Looking ahead, the rig count decline is an encouraging—if preliminary—sign of improving fundamentals. In our view, the number of rigs should continue to fall, declining by another 200-400 this year. Meanwhile, as mentioned, oil inventories should build for several months before production (which lags rig count reductions) finally slows in the second half of 2015.
To a significant extent, recovery depends on other inputs, as well, particularly the health of the global economy relative to oil demand forecasts and the possibility of additional, currently offline supply returning to market—from Iran, for example, if current negotiations translate into an easing of sanctions.
Finally, as this is the first unconventional shale oil slowdown in history, the resilience of the shale plays is an unknown, as companies may attempt to drill only their best acreage and potentially curtail costs from efficiency gains.
What would recovery look like?
In general, prognosticators are anticipating further recovery, though they differ on what it would look like:
• V-shaped: Such a sharp rebound occurred in 2008 and 2009, driven primarily by demand growth. At the time, shale was far less of a presence than today. This scenario seems less likely to us, as it relies on a disruptive geopolitical event or a faster slowdown in shale production than the market currently anticipates.
• U-shaped: This is the consensus view and assumes that North American shale cutbacks can balance the market by the second half of 2015 or the first half of 2016 while lower prices drive an increase in demand. We note that this assumes continued healthy global oil demand forecasts.
• A swoosh: This recovery would be characterized by a steady, accelerating rebound in prices, driven by supply cutbacks coupled with a cyclical decline in service costs to producers (as oil service companies look to retain business) and a permanent reduction in marginal shale costs driven by increased efficiencies. The latter would require that the industry prove resilient at a lower pricing band than previously thought possible.
Potential New World Order for oil prices
As we move forward, the absence of a Saudi “floor” on oil prices potentially means a wider trading range and shorter market cycles, depending on the resiliency of U.S. shale. Overall, we anticipate a lower pricing band than experienced in the recent past, driven by a combination of secular and cyclical service cost declines and efficiency gains by the oil producers leading to a medium-term, mid-cycle band roughly in the $65-$85 per barrel range, which compares to the current down-cycle pricing band we are in today in the roughly $40-$65 range. This is in contrast to the $80-$100 mid-cycle range that many in the market expected six months ago.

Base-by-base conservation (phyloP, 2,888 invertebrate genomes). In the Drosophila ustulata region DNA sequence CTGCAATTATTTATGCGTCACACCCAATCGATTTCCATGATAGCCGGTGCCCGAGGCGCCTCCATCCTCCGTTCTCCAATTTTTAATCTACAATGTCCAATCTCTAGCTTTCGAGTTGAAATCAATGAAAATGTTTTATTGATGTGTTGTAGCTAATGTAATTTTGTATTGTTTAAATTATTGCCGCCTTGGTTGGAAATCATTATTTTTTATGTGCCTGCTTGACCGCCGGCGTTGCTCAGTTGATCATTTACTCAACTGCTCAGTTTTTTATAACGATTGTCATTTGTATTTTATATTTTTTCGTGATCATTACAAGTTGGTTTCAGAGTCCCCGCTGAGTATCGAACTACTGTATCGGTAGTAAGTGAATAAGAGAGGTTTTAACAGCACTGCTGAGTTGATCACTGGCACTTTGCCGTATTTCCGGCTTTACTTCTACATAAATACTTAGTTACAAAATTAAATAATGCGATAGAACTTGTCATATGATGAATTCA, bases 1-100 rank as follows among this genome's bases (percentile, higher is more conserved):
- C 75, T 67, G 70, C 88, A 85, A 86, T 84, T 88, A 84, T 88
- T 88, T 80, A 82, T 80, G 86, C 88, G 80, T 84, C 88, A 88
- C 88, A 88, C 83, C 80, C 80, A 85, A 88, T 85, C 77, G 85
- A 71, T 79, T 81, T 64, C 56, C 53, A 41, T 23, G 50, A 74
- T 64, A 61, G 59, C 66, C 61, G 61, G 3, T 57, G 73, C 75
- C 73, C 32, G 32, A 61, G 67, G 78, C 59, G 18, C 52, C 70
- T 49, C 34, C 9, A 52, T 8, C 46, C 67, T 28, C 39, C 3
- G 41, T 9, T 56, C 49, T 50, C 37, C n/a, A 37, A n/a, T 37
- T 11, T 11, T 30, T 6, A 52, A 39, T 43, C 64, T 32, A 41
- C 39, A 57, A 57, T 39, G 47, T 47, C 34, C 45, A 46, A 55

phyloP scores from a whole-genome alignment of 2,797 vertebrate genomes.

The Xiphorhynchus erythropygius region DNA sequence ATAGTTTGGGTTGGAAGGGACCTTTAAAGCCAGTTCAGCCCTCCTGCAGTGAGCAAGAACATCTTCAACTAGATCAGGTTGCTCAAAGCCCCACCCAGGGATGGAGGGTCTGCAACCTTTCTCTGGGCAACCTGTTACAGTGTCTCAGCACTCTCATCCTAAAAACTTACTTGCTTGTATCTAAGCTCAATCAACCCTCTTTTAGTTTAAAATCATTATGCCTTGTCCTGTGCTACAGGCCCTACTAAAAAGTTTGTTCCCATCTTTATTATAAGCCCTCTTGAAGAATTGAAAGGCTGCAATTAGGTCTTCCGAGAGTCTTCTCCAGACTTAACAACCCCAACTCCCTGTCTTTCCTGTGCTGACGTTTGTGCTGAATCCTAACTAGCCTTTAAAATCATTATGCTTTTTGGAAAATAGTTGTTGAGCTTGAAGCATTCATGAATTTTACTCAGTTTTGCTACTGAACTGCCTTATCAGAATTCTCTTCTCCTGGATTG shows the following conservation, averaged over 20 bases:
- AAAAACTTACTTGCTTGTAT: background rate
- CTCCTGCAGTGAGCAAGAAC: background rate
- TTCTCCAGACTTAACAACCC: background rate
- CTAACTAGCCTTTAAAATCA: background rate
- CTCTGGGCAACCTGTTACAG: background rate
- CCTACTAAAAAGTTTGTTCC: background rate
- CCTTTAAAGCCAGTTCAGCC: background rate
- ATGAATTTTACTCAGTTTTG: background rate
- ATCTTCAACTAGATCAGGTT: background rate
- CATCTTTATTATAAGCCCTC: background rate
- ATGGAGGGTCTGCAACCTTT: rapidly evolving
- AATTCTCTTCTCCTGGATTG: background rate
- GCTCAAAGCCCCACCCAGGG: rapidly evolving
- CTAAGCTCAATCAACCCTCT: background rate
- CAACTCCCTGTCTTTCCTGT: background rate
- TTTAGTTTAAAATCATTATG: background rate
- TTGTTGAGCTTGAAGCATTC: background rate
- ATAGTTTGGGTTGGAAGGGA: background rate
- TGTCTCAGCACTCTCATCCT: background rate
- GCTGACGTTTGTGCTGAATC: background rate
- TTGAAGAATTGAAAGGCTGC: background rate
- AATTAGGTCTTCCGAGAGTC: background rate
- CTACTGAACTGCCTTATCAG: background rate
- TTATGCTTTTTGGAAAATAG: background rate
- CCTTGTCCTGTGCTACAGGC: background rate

From an investment and security selection standpoint, we continue to favour a focus on low-cost, exploration and production companies, with an emphasis on those operating in the highest quality basins, with strong balance sheets, capable management teams and strong hedging programs. Mid-stream companies continue to appear attractive given their limited vulnerability to commodity price swings, while gas-levered E&P companies have appeal despite potential for some weather-driven gas price weakness in the first half of this year. In contrast, we are cautious on oil services and offshore drilling, which we believe represent oil at the high-end of the cost curve.
Overall, we believe the oil market is in the process of rebalancing, and that the result will be higher prices down the road, but it will take some time for the natural transition of production growth reduction and concurrent demand improvement to unfold. In addition, the health of the global economy remains a risk to the recovery, particularly in oil-exporting countries and parts of Europe and Asia.
Todd Heltman and Jeff Wyll are senior energy analysts at Neuberger Berman